By Hillel Aron
By Joseph Tsidulko
By Patrick Range McDonald
By David Futch
By Hillel Aron
By Dennis Romero
By Jill Stewart
By Dennis Romero
As the world knows now, Schwarzenegger turns politics on its ear, stunning a room full of reporters who — trusting too much in longtime background sources, not used to movie stars, had grown disconsolate at the twists and turns of the decision — had reported day after day that he was out. So did Schwarzenegger “mug” his friend Riordan, who had already endorsed him on Fox News in late June, by not telling him he had decided to run after all, as claimed by yet another unnamed source? Only those two know for sure what was said. But consider the logic of the situation. Riordan is notoriously garrulous. He is an old friend of Feinstein. They have many mutual friends. Would you trust him to keep arguably the biggest secret of your life?
His Tonight Show bombshell dropped, and two press conferences conducted, one indoors for print and one outdoors for cameras — on what the NBC publicist called, indecorously with regard to a Kennedy family member, “the grassy knoll” — Schwarzenegger roared off into the late afternoon light, leaving his stunned consultants in his wake. “Well,” said one, “maybe we should meet up back at Arnold’s office (in Santa Monica).” Assuming that was where he had gone. Walsh went back inside to brief the press, asking me if Schwarzenegger had told Jay Leno that he would go down to the county registrar to pull his filing papers on Thursday. Assured that he had said just that, Walsh went on to inform a gaggle of still stunned reporters. The campaign, to paraphrase a ’60s line about the revolution, is where Arnold Schwarzenegger’s boot strikes.
Indeed his interest in the governorship is long-standing. After I revealed last fall that Schwarzenegger had conducted a poll to judge his prospects as a write-in candidate for governor, which his consultants unconvincingly denied eight hours after being asked, Schwarzenegger acknowledged he had done just that. There is even a 1991 cover story in a now defunct magazine asking if the cigar-smoking, Armani-clad Terminator would be the next governor of California.
Yet, even now, the ducks are not all in a row for the campaign. His appeal is obvious. But the absence of the trademark meticulous preparation evident in Schwarzenegger’s bodybuilding, business, and movie ventures is apparent. He had, after all, planned to run in 2006; this was to be a big movie and business year, with the massive Terminator 3 now projected to take in $400 to $450 million in global box office. The candidate wisely avoided being drawn off his central themes of cleaning up Sacramento, reviving the economy and fixing the budget mess, and bringing people together by not answering more tangential questions on gay marriage and paid family leave, issues which Davis “studied” for months before announcing positions. It’s best to say only what one knows for sure; small miscues are better than big mistakes. But his evasions were not artful and raised questions about the neophyte candidate’s grasp of specifics. And his consultants were in communications gridlock. Only this week do they get BlackBerry wireless handhelds to enable them to skip past cell-phone tag and overflowing voice mail.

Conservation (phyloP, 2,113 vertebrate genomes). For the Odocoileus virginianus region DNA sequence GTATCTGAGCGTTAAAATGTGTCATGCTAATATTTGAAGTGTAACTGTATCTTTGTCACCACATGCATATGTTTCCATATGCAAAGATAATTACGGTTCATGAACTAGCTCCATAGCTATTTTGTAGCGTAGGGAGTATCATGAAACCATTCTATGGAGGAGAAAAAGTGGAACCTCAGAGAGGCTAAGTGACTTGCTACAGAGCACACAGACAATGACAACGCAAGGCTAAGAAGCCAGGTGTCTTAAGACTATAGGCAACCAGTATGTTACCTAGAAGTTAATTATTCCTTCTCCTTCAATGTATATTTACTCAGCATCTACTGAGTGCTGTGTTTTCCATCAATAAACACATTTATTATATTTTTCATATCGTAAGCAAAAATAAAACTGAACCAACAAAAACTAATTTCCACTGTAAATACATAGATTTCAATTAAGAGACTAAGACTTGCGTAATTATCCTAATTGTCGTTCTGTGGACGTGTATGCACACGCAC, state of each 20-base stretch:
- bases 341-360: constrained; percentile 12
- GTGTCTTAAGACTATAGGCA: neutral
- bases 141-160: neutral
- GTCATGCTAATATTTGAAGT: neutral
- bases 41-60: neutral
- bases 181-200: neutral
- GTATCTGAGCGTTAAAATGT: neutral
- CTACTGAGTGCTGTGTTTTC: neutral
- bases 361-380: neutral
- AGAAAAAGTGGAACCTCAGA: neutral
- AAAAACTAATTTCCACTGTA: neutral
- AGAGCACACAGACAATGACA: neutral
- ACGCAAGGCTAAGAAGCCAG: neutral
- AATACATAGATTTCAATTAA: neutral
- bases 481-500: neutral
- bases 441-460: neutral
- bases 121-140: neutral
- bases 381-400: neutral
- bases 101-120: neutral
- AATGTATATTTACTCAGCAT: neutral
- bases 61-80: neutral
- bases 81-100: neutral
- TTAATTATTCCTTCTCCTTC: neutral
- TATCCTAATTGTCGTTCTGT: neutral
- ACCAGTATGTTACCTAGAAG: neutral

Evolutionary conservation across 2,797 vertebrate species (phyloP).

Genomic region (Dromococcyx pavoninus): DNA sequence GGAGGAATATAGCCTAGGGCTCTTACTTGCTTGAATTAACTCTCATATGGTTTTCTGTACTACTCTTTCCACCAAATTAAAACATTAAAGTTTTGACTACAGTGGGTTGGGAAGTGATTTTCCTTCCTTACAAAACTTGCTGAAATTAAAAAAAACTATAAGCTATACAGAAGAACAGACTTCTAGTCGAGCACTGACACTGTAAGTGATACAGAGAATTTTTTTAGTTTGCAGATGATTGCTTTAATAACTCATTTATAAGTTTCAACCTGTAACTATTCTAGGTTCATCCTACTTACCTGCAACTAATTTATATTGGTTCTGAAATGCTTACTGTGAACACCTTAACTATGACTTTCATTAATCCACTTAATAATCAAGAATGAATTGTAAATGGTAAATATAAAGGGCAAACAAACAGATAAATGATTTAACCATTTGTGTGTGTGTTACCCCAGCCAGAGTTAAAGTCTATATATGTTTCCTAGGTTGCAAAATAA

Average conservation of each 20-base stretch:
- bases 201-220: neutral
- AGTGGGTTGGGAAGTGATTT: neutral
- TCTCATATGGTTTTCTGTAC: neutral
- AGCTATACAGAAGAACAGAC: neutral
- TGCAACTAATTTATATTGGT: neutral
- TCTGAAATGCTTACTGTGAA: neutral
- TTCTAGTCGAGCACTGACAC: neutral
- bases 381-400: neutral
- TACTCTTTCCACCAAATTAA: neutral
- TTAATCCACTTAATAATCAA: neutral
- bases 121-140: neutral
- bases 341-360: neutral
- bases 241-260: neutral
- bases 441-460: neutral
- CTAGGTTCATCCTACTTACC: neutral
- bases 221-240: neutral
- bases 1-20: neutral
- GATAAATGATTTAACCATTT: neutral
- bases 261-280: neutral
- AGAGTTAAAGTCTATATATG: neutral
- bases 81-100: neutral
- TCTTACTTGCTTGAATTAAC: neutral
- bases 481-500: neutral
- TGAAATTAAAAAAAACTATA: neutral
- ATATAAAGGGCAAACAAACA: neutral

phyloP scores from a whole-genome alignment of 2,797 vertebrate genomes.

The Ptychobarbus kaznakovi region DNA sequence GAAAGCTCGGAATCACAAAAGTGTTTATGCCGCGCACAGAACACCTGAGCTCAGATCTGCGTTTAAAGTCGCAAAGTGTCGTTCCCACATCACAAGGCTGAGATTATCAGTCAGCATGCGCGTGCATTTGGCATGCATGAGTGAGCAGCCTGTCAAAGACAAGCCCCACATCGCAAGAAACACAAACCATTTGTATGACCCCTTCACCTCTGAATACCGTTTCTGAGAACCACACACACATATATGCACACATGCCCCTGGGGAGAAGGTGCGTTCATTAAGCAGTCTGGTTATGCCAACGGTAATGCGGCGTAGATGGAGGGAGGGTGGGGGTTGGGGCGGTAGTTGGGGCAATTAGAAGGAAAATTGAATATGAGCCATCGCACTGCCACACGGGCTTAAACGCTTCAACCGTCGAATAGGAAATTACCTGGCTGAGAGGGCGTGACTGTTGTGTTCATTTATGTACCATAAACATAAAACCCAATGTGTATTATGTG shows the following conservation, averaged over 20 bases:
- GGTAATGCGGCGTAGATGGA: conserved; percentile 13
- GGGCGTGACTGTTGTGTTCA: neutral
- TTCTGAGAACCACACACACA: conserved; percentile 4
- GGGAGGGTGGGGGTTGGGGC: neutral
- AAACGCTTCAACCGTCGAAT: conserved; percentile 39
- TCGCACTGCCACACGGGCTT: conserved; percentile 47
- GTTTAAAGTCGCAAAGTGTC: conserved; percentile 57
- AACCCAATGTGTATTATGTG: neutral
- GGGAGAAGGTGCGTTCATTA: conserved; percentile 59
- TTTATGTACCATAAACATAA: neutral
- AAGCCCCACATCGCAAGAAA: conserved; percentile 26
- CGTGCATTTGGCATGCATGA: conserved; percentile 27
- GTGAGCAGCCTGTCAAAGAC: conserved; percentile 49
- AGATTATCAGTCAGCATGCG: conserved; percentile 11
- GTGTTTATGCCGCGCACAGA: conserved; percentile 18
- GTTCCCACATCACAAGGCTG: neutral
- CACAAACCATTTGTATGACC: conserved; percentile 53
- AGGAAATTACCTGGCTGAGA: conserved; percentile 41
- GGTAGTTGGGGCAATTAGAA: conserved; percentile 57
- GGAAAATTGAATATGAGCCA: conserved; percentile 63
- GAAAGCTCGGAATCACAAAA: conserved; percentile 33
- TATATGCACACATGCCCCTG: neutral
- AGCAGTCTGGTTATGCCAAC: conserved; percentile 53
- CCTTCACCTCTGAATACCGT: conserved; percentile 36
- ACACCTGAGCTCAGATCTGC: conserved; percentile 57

Schwarzenegger is knowledgeable on education, crime, and childhood development, issues he has long been involved with, but mostly defers discussion on other issues. “You know there is a time and a place for all of this,” he says. “You will know.”
His politics are what might be described as fusion Republican. Indeed, for all the Wilsonites around him now, Schwarzenegger seems most attuned to the one who is no longer with us. Otto Bos, a former San Diego journalist and Sierra Club member, was Wilson’s kinder and gentler face. He and Gorton ran Wilson’s 1990 gubernatorial campaign against Feinstein and Bos became the new governor’s communications director, working closely with chief of staff Bob White, also a Schwarzenegger adviser.
Bos spoke repeatedly of his vision of a New Republican Party: moderate to liberal on social and environmental issues, fiscally conservative but focused on intervening to help people at critical stages in their lives (say childhood development, basic education, opportunities for higher education, job training).
But Bos, an All-American soccer player at San Francisco State, dropped dead of a heart attack during a weekend pickup soccer game early in Wilson’s term. The long hours and obsessive nature of the political lifestyle hadn’t left time for regular workouts, and Bos made the classic mistake of the middle-aged male in attempting to make up for declining physical prowess by overdoing it as a weekend warrior.
With the loss of Bos and his constant projection of who he could be as a political leader, Wilson became more of a default Republican, promoting initiatives to cut welfare and to deny schooling and other benefits to illegal immigrants, which had the effect of deflecting blame for the state’s economic and budget crises of the early ‘90s.
Today Schwarzenegger says: “I despise all this partisanship, I despise division. We need to find ways to work together, to move forward, like we did with the great guys of the past like Earl Warren and Pat Brown and Hiram Johnson. Yes, we have differences, and sometimes we have to fight over them to work toward a solution. But getting to the solution has to be the goal, not just the fighting. You and I, we may not agree on something, but if you argue with the eye to moving forward, that is what is positive.